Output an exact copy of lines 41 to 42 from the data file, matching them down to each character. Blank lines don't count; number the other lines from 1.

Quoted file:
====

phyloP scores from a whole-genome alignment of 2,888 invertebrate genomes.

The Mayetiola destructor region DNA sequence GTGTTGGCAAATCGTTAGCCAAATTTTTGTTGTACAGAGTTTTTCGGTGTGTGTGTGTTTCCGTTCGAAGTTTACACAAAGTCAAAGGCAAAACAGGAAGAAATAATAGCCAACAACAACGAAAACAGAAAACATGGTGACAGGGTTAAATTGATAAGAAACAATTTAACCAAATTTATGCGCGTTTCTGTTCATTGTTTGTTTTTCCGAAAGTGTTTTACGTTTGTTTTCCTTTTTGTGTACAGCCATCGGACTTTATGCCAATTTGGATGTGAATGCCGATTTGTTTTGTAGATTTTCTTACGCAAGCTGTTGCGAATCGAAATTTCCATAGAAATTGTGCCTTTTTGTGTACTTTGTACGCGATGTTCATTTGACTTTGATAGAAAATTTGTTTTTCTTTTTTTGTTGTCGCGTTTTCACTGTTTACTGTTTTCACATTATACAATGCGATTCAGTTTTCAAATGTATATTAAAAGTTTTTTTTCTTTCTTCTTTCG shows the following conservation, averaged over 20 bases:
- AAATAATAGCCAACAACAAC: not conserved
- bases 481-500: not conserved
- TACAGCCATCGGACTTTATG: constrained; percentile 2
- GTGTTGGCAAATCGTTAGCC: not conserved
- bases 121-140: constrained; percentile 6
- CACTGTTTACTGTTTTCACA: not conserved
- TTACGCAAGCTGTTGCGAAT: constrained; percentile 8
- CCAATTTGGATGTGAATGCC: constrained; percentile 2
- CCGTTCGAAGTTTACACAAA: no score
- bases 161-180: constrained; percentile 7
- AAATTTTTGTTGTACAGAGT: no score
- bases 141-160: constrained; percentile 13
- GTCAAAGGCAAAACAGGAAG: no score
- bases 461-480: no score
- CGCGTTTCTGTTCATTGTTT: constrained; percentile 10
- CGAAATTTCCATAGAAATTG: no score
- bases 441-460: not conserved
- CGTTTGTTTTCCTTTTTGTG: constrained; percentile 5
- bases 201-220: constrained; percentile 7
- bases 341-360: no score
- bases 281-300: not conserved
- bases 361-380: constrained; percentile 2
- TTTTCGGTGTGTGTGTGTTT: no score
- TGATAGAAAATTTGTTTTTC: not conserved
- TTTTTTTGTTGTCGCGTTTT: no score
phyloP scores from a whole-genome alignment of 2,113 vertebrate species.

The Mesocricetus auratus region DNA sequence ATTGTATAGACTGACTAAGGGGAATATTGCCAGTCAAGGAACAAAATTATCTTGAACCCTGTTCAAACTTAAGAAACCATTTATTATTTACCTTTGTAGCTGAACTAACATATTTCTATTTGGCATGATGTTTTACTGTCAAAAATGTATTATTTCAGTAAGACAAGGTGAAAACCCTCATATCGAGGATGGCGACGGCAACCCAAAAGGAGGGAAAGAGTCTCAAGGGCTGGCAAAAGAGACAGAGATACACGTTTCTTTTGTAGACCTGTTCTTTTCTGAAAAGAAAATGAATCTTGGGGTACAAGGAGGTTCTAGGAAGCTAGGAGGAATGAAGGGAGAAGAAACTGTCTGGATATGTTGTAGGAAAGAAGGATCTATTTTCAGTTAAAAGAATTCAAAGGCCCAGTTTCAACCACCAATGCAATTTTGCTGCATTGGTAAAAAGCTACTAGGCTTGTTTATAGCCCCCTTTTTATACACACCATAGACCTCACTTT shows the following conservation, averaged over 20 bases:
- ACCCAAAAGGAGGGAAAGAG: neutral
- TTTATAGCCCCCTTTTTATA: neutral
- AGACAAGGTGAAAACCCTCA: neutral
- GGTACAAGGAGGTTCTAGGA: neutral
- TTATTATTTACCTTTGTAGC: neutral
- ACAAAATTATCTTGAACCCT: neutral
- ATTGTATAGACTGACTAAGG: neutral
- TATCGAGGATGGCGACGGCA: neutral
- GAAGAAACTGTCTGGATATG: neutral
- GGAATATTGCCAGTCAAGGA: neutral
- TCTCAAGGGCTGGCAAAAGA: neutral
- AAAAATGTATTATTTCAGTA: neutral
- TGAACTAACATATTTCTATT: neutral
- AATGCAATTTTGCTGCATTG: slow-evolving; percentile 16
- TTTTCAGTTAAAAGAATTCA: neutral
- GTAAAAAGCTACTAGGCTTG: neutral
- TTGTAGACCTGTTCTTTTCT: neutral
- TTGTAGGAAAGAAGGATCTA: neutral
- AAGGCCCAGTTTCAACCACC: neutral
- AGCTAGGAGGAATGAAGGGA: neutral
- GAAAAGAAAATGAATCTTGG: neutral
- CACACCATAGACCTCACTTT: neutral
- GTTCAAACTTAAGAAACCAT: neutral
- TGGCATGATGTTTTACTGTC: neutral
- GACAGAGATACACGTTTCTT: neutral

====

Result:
- AAAAATGTATTATTTCAGTA: neutral
- TGAACTAACATATTTCTATT: neutral